How ‘Crazy Rich Asians’ Got Its Crazy Rich Interiors

updated May 3, 2019
We independently select these products—if you buy from one of our links, we may earn a commission. All prices were accurate at the time of publishing.
Post Image
(Image credit: Warner Bros. Pictures)

Bachelor party on a yacht, you say? Sure, but anyone with money can do that. Instead, this stag night shall be held on a private cargo ship, ostentatiously outfitted with a casino, helipad, basketball court, climbing wall, hot tubs, dance floors, and a Rolls Royce converted into a DJ booth.

Follow Topics for more like this

Follow for more stories like this

Such is the aesthetic of “Crazy Rich Asians,” the new Singapore-set movie in which undeniable wealth is not effectively flaunted by buying big items from brand names, but by creatively customizing your luxuries with enough bespoke details so that imitators couldn’t buy them if they tried.

(Image credit: Warner Bros. Pictures)

“The American version of ‘rich’ is like, ‘Expensive! Vegas! The bigger, the better!’ But in Singapore, it’s all about being unique,” says director Jon M. Chu. “For example, it’s not in the movie, but Singapore has the only Starbucks franchise that’s in someone’s house — with actual employees.”

Opening August 15, “Crazy Rich Asians” stars Constance Wu as an Asian-American professor who flies to Singapore with her beau (Henry Golding), only to learn that he hails from an outrageously affluent family. The aforementioned bash only whets audiences’ appetites for the corresponding wedding, which is teased in Kevin Kwan’s hit novel as “the wedding of the century,” costing upwards of $40 million.

“The American version of ‘rich’ is like, ‘Expensive! Vegas! The bigger, the better!’ But in Singapore, it’s all about being unique.”

“It’s supposed to be the most over-the-top event — how do we do something no one has ever seen before, while still make it feel of the region and these characters?” asks production designer Nelson Coates. The result: a lush, faux landscape built inside Chijmes — a 19th-century Catholic convent in Singapore that now operates as a popular event venue — that includes hand-painted lanterns, a traditional Chinese moon gate, and an aisle that allows the bride to literally walk on water.

(Image credit: Warner Bros. Pictures)

“They’re so wealthy that instead of just having flower arrangements, they brought the whole botanical garden into the church!” explains Coates. Onscreen, the wedding’s attendees are seated in a makeshift meadow made of custom velvet benches and blades of artificial grass that stand three feet tall. It was all built atop a set of modules that could be unloaded and fitted quickly. “If the camera or crew needed to move around, we could easily pull the blades out of these peg boards and save them for the next shot,” he says. “When you design for a movie, you have to design for actually working in the space, not just how it looks on camera.”

(Image credit: Warner Bros. Pictures)

While the film’s wedding festivities are more fantastical fanfare, its centerpiece, Tyersall Park—the legendary family estate—needed to be the epitome of elegance without falling into kitsch or garish territory. “It had to show extreme wealth and family history but, in real life, we have a limited movie budget, not the resources of this dynasty family,” says Coates of the Young clan, led onscreen by Michelle Yeoh. The palatial manor onscreen is a composite of Carcosa Seri Negara, two Malaysian mansions in the Perdana Botanical Gardens that previously housed the local British governor in the early 1900s. The buildings then briefly served as a boutique hotel, before being abandoned.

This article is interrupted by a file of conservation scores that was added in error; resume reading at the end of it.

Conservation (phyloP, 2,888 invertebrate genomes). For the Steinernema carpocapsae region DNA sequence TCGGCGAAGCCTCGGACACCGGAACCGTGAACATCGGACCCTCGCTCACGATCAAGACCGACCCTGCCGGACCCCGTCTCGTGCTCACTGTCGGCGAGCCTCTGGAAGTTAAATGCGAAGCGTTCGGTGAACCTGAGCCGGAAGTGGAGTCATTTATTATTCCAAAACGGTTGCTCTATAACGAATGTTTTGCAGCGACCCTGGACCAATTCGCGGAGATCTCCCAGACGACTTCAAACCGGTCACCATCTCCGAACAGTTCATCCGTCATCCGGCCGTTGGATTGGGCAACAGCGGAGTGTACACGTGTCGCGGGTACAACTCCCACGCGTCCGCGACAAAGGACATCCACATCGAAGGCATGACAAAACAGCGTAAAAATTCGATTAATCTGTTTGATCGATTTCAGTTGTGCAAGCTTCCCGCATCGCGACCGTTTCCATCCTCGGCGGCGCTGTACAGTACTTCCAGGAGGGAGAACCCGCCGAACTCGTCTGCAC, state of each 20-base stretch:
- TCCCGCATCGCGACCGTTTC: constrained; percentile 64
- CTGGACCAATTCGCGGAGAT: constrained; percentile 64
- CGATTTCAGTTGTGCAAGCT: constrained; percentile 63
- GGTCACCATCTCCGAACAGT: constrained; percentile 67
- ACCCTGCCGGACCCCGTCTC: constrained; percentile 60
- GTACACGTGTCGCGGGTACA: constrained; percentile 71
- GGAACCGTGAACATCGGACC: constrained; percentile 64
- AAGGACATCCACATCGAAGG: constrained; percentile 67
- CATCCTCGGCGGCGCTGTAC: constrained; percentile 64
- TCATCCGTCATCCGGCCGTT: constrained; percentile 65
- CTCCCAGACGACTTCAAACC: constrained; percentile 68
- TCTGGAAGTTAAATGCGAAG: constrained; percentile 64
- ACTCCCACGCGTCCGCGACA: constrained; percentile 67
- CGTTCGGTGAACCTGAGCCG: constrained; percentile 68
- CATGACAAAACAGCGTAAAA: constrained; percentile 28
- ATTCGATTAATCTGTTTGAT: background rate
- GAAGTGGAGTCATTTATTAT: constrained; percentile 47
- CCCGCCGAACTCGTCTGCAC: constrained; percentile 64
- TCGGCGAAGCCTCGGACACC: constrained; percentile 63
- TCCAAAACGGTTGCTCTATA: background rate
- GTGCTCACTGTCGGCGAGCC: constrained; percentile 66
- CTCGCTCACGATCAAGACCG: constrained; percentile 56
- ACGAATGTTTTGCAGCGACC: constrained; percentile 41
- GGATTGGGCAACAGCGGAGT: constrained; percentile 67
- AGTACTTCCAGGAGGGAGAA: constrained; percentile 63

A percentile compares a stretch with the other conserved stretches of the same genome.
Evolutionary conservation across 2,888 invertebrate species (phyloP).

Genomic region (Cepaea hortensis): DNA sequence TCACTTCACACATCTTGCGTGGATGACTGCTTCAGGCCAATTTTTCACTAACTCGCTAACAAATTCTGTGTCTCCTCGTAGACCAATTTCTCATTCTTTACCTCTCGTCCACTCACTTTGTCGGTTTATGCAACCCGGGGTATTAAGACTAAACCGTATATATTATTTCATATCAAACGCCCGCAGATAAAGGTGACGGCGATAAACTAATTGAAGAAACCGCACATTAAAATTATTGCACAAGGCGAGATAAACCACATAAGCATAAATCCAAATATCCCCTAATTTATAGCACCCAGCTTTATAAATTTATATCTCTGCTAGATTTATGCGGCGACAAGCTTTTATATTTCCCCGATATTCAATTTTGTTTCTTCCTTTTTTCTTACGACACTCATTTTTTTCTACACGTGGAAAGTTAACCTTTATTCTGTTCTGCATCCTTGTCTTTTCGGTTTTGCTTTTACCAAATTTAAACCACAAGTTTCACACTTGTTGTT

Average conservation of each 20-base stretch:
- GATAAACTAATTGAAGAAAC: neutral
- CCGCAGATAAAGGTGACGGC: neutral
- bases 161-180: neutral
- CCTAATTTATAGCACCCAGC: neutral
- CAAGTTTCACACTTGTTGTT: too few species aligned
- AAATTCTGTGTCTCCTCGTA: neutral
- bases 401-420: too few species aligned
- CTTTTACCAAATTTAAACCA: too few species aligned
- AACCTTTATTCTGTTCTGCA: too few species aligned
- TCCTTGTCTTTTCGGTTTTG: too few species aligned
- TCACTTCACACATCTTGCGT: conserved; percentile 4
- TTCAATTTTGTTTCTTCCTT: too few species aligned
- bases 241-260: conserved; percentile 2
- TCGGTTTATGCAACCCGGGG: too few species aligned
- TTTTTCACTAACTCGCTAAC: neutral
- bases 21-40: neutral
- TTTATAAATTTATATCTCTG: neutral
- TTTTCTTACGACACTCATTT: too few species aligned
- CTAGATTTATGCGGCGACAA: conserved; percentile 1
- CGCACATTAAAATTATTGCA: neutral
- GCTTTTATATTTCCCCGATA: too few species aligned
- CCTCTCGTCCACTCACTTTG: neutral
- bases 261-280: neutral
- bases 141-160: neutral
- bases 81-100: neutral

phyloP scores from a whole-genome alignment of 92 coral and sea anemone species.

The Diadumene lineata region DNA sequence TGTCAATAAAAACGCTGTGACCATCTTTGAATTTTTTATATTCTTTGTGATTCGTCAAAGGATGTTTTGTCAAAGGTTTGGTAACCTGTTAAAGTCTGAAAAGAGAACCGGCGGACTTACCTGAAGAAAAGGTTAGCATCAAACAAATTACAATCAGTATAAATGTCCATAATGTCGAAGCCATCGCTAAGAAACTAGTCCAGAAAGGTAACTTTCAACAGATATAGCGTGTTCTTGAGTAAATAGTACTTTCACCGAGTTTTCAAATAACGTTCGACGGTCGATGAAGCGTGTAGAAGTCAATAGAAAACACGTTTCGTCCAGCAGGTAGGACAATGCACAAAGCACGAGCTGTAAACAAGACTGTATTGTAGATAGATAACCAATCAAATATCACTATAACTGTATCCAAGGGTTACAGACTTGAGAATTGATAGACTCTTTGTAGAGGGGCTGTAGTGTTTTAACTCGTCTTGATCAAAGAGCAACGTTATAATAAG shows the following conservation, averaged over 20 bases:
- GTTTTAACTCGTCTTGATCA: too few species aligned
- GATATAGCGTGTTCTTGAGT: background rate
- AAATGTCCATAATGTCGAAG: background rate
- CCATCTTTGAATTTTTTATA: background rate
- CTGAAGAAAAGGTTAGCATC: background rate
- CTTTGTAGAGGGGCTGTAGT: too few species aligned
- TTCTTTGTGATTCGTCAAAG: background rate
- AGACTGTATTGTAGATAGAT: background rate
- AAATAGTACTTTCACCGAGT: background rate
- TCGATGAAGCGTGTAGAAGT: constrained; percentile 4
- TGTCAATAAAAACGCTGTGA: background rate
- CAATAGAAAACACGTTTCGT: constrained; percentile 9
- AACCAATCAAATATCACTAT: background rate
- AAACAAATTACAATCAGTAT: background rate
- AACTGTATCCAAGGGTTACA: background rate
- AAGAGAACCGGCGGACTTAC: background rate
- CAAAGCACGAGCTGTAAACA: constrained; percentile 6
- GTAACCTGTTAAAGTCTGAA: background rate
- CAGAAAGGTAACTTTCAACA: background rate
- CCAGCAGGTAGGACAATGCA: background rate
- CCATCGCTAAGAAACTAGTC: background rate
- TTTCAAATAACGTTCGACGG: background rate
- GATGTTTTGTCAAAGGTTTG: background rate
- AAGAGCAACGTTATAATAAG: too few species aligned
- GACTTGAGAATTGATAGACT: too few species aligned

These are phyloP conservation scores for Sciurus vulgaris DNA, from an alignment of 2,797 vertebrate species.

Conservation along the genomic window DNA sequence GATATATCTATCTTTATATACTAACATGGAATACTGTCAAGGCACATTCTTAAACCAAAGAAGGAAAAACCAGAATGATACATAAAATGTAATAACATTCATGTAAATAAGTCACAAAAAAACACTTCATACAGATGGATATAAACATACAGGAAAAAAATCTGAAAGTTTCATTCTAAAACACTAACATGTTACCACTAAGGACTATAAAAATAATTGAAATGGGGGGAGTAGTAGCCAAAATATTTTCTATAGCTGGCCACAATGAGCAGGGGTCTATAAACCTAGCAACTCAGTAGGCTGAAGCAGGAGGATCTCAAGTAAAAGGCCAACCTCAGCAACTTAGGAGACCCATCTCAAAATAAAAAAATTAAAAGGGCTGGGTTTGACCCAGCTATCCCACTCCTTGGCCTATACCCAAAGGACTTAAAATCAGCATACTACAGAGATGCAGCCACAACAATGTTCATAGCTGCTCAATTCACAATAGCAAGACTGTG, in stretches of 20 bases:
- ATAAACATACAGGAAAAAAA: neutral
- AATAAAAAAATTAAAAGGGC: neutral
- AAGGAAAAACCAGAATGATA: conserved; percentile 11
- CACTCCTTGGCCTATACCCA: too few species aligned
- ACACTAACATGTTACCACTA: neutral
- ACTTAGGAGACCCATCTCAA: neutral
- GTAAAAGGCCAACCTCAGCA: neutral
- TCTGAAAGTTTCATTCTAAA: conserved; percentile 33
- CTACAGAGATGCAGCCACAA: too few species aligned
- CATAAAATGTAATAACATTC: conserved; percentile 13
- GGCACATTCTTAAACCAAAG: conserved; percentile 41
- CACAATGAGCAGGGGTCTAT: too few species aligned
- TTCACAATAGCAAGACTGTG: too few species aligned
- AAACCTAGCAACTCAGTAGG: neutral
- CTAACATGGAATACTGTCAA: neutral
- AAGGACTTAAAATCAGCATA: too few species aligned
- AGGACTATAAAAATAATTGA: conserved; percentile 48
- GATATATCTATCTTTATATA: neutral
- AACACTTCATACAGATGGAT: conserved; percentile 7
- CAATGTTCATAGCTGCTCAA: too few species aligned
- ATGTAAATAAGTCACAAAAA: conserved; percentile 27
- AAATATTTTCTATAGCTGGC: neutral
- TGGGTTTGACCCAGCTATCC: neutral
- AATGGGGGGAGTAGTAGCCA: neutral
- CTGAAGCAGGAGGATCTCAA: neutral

(Image credit: Warner Bros. Pictures)

Coates and his crew completely rehauled the homes inside and out (after evicting the newfound bat inhabitants, that is), and opulently outfitted them in the traditional Peranakan architectural style, which originated in the Singapore Straits and features a hybrid of Chinese, Taiwanese, Hong Kong and European influences. A third structure — a conservatory, ideal for housing rare plants and exotic birds — was built on site in just 16 days, so that the film’s massive family party could resemble a Gatsby-esque bash that spilled onto the perfectly manicured lawn. “The crew jokingly called it Downton Asians,” says Coates.

This decadent residence hilariously contrasts that of the Goh family, played by Ken Jeong and Awkwafina. “They’re in a crazy fabrication of, ‘You think we’re rich because we paint everything gold!” says Coates. “It was so funny to have that dichotomy of what people think it is to live big with your money.”

(Image credit: Warner Bros. Pictures)

All of the grandeur is cleverly captured from the fish-out-of-water perspective of Wu’s character, who becomes the subject of fascination amongst Singapore’s high society. “She’s in this brand new world, looking at everything, hearing all the whispers in the background around her,” says Chu. “We always tried to shoot from her perspective, to get how it feels to walk into these spaces, and what are the visuals that make you feel that pressure. Whether you’re Asian or not, I really want the audience to feel what it’s like to be in her shoes.”